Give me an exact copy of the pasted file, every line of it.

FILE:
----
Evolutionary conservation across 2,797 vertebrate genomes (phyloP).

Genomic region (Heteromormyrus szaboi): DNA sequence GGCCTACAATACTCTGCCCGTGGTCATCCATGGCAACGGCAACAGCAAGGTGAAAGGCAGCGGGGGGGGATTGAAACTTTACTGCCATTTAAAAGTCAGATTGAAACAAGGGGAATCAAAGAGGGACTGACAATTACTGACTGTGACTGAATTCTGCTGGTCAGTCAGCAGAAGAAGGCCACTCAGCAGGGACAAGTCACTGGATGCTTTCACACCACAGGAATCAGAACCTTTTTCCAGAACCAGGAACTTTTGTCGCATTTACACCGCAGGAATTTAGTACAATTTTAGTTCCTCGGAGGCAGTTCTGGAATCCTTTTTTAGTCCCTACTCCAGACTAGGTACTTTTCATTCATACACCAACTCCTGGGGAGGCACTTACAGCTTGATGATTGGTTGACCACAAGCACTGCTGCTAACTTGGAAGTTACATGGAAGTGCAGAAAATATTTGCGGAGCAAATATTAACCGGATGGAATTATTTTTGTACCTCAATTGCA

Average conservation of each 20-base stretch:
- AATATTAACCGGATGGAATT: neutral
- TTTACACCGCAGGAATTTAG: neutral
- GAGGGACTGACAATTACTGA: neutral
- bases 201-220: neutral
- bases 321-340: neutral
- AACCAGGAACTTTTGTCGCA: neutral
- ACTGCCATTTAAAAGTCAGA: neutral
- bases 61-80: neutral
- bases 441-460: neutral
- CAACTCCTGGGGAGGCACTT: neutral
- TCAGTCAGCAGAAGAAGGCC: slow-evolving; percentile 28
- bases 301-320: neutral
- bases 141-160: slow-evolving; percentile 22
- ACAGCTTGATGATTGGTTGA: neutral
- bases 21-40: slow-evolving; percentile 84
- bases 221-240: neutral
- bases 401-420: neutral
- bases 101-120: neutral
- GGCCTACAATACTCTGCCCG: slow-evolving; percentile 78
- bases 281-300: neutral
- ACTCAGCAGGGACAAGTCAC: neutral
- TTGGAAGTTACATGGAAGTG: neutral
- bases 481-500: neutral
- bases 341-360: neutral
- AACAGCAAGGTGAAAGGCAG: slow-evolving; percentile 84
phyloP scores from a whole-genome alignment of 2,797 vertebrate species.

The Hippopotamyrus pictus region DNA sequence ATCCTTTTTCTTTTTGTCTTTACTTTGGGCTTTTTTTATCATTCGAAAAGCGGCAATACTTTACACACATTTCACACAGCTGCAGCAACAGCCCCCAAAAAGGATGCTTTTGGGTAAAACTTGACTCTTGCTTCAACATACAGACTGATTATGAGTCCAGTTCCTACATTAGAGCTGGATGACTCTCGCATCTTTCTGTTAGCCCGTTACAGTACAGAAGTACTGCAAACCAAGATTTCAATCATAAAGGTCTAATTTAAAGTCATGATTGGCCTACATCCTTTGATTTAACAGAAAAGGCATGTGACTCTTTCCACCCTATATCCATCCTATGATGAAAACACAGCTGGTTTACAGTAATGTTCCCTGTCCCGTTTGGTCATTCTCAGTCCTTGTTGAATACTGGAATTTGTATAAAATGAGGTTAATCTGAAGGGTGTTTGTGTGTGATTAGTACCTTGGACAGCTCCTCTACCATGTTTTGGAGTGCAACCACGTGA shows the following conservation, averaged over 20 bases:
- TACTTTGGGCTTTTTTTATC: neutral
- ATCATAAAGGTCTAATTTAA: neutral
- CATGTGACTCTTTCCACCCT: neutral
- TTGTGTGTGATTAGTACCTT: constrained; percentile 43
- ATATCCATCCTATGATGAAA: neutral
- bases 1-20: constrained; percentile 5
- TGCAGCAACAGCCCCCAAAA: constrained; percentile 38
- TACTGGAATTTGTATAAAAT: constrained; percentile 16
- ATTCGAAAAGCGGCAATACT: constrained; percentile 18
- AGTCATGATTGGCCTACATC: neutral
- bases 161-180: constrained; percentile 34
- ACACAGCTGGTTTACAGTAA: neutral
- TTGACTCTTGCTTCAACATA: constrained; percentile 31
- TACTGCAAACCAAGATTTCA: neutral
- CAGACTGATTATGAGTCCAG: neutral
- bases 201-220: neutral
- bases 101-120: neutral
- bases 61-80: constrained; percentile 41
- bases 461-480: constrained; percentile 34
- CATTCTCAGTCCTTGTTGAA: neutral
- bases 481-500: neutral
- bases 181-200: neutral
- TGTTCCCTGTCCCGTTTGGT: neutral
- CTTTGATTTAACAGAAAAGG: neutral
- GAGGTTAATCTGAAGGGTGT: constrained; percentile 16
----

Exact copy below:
Evolutionary conservation across 2,797 vertebrate genomes (phyloP).

Genomic region (Heteromormyrus szaboi): DNA sequence GGCCTACAATACTCTGCCCGTGGTCATCCATGGCAACGGCAACAGCAAGGTGAAAGGCAGCGGGGGGGGATTGAAACTTTACTGCCATTTAAAAGTCAGATTGAAACAAGGGGAATCAAAGAGGGACTGACAATTACTGACTGTGACTGAATTCTGCTGGTCAGTCAGCAGAAGAAGGCCACTCAGCAGGGACAAGTCACTGGATGCTTTCACACCACAGGAATCAGAACCTTTTTCCAGAACCAGGAACTTTTGTCGCATTTACACCGCAGGAATTTAGTACAATTTTAGTTCCTCGGAGGCAGTTCTGGAATCCTTTTTTAGTCCCTACTCCAGACTAGGTACTTTTCATTCATACACCAACTCCTGGGGAGGCACTTACAGCTTGATGATTGGTTGACCACAAGCACTGCTGCTAACTTGGAAGTTACATGGAAGTGCAGAAAATATTTGCGGAGCAAATATTAACCGGATGGAATTATTTTTGTACCTCAATTGCA

Average conservation of each 20-base stretch:
- AATATTAACCGGATGGAATT: neutral
- TTTACACCGCAGGAATTTAG: neutral
- GAGGGACTGACAATTACTGA: neutral
- bases 201-220: neutral
- bases 321-340: neutral
- AACCAGGAACTTTTGTCGCA: neutral
- ACTGCCATTTAAAAGTCAGA: neutral
- bases 61-80: neutral
- bases 441-460: neutral
- CAACTCCTGGGGAGGCACTT: neutral
- TCAGTCAGCAGAAGAAGGCC: slow-evolving; percentile 28
- bases 301-320: neutral
- bases 141-160: slow-evolving; percentile 22
- ACAGCTTGATGATTGGTTGA: neutral
- bases 21-40: slow-evolving; percentile 84
- bases 221-240: neutral
- bases 401-420: neutral
- bases 101-120: neutral
- GGCCTACAATACTCTGCCCG: slow-evolving; percentile 78
- bases 281-300: neutral
- ACTCAGCAGGGACAAGTCAC: neutral
- TTGGAAGTTACATGGAAGTG: neutral
- bases 481-500: neutral
- bases 341-360: neutral
- AACAGCAAGGTGAAAGGCAG: slow-evolving; percentile 84
phyloP scores from a whole-genome alignment of 2,797 vertebrate species.

The Hippopotamyrus pictus region DNA sequence ATCCTTTTTCTTTTTGTCTTTACTTTGGGCTTTTTTTATCATTCGAAAAGCGGCAATACTTTACACACATTTCACACAGCTGCAGCAACAGCCCCCAAAAAGGATGCTTTTGGGTAAAACTTGACTCTTGCTTCAACATACAGACTGATTATGAGTCCAGTTCCTACATTAGAGCTGGATGACTCTCGCATCTTTCTGTTAGCCCGTTACAGTACAGAAGTACTGCAAACCAAGATTTCAATCATAAAGGTCTAATTTAAAGTCATGATTGGCCTACATCCTTTGATTTAACAGAAAAGGCATGTGACTCTTTCCACCCTATATCCATCCTATGATGAAAACACAGCTGGTTTACAGTAATGTTCCCTGTCCCGTTTGGTCATTCTCAGTCCTTGTTGAATACTGGAATTTGTATAAAATGAGGTTAATCTGAAGGGTGTTTGTGTGTGATTAGTACCTTGGACAGCTCCTCTACCATGTTTTGGAGTGCAACCACGTGA shows the following conservation, averaged over 20 bases:
- TACTTTGGGCTTTTTTTATC: neutral
- ATCATAAAGGTCTAATTTAA: neutral
- CATGTGACTCTTTCCACCCT: neutral
- TTGTGTGTGATTAGTACCTT: constrained; percentile 43
- ATATCCATCCTATGATGAAA: neutral
- bases 1-20: constrained; percentile 5
- TGCAGCAACAGCCCCCAAAA: constrained; percentile 38
- TACTGGAATTTGTATAAAAT: constrained; percentile 16
- ATTCGAAAAGCGGCAATACT: constrained; percentile 18
- AGTCATGATTGGCCTACATC: neutral
- bases 161-180: constrained; percentile 34
- ACACAGCTGGTTTACAGTAA: neutral
- TTGACTCTTGCTTCAACATA: constrained; percentile 31
- TACTGCAAACCAAGATTTCA: neutral
- CAGACTGATTATGAGTCCAG: neutral
- bases 201-220: neutral
- bases 101-120: neutral
- bases 61-80: constrained; percentile 41
- bases 461-480: constrained; percentile 34
- CATTCTCAGTCCTTGTTGAA: neutral
- bases 481-500: neutral
- bases 181-200: neutral
- TGTTCCCTGTCCCGTTTGGT: neutral
- CTTTGATTTAACAGAAAAGG: neutral
- GAGGTTAATCTGAAGGGTGT: constrained; percentile 16